What I did about my credit card debt

Oh credit cards. The evil little bastards that make you feel like you have more money than you do. Just me?

Credit Card Debt

I don’t have a long history with credit cards, but to me, they’re not worth the hassle. I didn’t get a credit card until about five years ago and I used it strictly for emergencies and paid it off right away. I didn’t start having issues with my cards until my ex-boyfriend and I broke up and I went from a two income lifestyle to one. Lesson number one – never rely on anyone (or anything) besides yourself. 

To be completely honest, I’m really wasn’t that bad with my cards but I was getting there. While it’s going to be difficult to figure out how to live on my actual income and not depend on a card for random stuff I think I need. I started out using it when my car broke down (which is every other month it feels like) or for something to eat because I had no food or for a few drinks because I’m single and lonely and OH MY GOSH SOMEONE INVITED ME TO DO SOMETHING.

Lesson Number Dos: It doesn’t matter if I think I deserve something, if I can’t afford it, I can’t afford it. This is something that is a struggle for me. When I’m constantly working 60-hour weeks and have nothing to show for it, it’s hard to tell myself, “no, you can’t have Chipotle again today because you have no money in your bank account”. While I do think that I need to treat myself once in awhile, I need to be realistic about it. And for God’s sakes, Jessie, STOP GOING TO TJ MAXX.

What am I doing about it?
There’s a couple of things, really.

First off, I took out a loan with a local credit union to pay off the balance that I have. My balance isn’t high, but because I have five cards (yes, you read that right), I can only afford the minimum payment on each of them and it’s going to be impossible to pay them off. Compared to some, I probably have a baby balance, but I’m sick of living in debt. If I wanna play with debt, I can just go log on to my federal and private student loans and cry my eyes out about that.

Second, once those suckers are paid off by the bank later this week, I’m cutting those bitches up and canceling them. I’ve heard mixed reviews from people on this one. Some people think that’ll affect my credit. Some people think I should keep one for perks. Some people think I should keep one for emergencies. As of right now, I don’t intend on listening to any of those people and do what I want. Which is destroy them. 🙂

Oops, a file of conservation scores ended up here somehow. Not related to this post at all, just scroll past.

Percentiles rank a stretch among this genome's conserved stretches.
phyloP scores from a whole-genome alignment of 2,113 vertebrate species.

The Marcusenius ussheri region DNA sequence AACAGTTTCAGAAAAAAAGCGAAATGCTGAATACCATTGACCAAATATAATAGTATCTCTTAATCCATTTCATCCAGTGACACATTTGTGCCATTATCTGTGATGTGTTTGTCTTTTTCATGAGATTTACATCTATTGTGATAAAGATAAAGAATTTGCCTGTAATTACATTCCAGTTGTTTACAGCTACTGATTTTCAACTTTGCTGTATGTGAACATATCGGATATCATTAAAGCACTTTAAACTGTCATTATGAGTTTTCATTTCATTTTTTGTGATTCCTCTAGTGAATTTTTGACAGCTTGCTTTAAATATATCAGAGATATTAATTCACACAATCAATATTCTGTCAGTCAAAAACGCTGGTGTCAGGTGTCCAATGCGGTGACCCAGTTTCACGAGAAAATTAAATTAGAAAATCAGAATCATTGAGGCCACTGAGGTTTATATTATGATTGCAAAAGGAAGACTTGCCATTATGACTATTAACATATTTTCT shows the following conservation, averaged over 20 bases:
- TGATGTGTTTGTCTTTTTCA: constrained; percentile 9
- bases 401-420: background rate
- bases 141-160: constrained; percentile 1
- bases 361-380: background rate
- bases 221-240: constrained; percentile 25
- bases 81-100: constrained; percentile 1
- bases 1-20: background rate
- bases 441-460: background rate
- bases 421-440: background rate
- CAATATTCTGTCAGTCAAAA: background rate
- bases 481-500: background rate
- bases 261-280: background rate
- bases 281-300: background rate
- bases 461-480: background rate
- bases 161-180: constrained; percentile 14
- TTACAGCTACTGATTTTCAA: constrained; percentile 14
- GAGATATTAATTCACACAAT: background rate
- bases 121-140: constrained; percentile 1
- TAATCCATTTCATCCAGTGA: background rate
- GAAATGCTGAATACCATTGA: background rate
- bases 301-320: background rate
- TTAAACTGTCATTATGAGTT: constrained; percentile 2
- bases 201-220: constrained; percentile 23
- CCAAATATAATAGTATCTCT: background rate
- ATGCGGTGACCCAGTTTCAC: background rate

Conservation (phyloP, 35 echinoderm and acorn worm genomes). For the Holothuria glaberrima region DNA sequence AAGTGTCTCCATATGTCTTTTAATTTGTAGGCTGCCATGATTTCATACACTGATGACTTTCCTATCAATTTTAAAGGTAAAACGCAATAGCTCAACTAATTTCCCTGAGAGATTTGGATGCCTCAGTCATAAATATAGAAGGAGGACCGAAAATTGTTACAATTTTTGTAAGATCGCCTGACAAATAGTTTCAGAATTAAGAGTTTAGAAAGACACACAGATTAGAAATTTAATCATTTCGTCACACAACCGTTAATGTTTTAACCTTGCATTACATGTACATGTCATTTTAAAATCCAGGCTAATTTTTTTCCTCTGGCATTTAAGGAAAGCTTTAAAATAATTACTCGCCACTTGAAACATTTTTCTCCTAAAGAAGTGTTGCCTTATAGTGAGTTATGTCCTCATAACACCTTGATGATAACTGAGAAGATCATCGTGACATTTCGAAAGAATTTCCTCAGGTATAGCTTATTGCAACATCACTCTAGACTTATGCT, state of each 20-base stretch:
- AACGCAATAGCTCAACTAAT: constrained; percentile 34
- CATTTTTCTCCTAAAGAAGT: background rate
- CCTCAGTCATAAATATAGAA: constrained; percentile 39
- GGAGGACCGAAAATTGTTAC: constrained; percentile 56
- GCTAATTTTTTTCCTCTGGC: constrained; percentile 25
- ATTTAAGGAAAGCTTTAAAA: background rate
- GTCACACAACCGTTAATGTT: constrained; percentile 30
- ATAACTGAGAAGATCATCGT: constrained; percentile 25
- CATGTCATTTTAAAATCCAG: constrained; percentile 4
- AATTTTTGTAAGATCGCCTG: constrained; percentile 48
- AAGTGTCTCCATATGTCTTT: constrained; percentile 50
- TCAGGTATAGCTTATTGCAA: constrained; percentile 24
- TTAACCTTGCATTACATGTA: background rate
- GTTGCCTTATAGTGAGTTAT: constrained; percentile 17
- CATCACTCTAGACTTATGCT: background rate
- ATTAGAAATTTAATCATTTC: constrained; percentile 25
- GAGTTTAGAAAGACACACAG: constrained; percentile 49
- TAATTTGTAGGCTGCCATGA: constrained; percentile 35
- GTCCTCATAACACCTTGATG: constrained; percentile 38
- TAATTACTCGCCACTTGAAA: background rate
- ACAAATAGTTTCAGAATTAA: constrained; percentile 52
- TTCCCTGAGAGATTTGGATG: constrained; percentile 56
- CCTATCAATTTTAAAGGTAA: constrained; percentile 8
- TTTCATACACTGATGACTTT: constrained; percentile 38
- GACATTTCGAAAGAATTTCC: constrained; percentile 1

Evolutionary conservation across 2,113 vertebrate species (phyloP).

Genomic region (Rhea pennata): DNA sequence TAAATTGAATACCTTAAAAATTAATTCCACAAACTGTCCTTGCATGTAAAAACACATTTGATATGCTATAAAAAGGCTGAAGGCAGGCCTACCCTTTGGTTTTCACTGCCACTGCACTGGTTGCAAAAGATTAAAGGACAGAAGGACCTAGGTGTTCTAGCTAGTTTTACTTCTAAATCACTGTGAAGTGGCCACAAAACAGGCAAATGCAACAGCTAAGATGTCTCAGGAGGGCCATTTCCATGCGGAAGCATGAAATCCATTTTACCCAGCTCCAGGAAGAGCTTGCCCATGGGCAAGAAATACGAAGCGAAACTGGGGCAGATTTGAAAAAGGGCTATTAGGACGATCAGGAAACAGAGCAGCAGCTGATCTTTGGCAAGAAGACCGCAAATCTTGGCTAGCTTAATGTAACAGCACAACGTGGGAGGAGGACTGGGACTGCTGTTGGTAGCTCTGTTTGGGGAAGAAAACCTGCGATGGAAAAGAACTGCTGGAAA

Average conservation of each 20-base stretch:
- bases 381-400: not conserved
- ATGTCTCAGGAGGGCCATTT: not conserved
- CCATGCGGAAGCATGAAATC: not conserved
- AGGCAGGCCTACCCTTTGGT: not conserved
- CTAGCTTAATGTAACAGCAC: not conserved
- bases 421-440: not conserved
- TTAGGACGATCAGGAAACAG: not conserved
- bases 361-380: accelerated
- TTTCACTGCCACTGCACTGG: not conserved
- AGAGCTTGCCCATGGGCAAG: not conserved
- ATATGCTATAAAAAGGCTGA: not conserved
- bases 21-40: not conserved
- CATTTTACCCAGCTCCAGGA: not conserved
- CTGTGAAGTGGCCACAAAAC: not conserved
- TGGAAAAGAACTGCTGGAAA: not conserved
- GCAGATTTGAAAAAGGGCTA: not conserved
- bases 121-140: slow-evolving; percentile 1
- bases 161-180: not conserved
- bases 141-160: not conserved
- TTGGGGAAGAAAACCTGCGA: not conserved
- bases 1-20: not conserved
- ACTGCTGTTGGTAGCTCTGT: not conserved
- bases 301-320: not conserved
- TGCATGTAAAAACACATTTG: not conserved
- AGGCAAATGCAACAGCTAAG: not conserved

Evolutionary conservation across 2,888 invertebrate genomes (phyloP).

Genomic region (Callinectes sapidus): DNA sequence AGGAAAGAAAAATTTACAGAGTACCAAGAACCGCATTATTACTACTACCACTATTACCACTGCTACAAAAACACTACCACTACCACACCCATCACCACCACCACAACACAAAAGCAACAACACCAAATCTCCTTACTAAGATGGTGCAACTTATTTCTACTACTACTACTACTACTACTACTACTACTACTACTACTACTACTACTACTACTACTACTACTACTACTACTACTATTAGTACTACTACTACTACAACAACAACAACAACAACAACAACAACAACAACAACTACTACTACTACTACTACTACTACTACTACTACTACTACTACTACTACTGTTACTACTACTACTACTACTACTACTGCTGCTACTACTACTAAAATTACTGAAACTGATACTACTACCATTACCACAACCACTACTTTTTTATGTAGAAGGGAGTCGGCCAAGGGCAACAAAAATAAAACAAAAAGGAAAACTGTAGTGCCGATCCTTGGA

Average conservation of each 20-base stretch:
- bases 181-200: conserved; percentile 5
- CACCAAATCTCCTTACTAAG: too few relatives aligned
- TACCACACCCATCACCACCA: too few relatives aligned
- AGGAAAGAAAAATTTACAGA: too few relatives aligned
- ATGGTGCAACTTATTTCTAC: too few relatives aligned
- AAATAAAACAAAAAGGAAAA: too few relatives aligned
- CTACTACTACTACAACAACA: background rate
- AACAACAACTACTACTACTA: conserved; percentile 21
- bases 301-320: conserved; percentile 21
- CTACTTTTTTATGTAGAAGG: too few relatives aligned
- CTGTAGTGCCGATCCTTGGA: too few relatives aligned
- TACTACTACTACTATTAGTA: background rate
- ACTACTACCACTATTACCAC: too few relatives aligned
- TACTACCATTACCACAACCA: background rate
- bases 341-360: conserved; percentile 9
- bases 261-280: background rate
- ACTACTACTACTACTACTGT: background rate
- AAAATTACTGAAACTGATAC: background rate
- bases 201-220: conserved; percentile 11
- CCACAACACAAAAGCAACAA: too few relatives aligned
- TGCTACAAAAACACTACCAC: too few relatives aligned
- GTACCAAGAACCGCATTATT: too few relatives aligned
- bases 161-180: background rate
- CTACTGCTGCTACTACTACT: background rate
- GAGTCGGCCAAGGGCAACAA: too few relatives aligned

Third, I’m canceling everything that’s not necessary. Okay, there’s only two of them, but I’m really bummed about it. I love my Ipsy box and my Love with Food box, but that’s $20 right there per month that I can use for something else. And I can always sign back up for those once I get my finances under control. I’m also canceling Hulu (I really don’t use it unless I miss Scandal or the Bachelor) and my JustFab.com account. Just Fab only takes the money out if you buy something or forget to skip your month, but of course they make it VERY easy to lose the email that says “Skip this month” and you have about 3.5 seconds to remember to skip it. They also make it very difficult to cancel and make you sit on the phone with some rando in order to cancel it, but I’m going to do it! I also canceled my Cosmopolitan magazine, but I didn’t need to be reading that crap anyway.

Fourth, I’m going to have to get back into making a budget. In college, I still had a check book (I know, I’m old) so I had to balance that bad boy all the time. Now with online banking, I’m really good at “forgetting” to look to see how much money I have and just assume I’m a bazillionaire that can buy Chipotle 85 times per week. I used to use Mint.com, but never really got into it. I’m not sure what I’ll use, but I’ll have to figure it out!

And finally, I’m hoping this will force me into going out to eat less as that’s where my true problems lie (in the waistline as well). I’m not one that spends a lot of money on clothes – hell, I still wear clothes from high school and college and I’m 27. It’s the damn food and socializing! Yes, that stuff is important, but it’s not necessary and if I don’t have the money, I can’t do it. Simple as that. If a friend really wants to see me, I’m sure they’d be happy to do a movie at home or something like that. I’m guessing I’m going to be spending a LOT of time at the gym keeping myself busy, but that’s okay.

So there’s a random story about my finances. If anything, I’m hoping that someone might read this and realize they’re not alone. I cried to the banker on the phone the other day about how embarrassed I was that I let myself get into credit card debt and she reminded me that I’m young, don’t have THAT much debt and at least I’m doing something about it. She told me most people go to her in a lot worse shape, so she thought it was pretty great of me to be taking care of it before it turned into a true problem.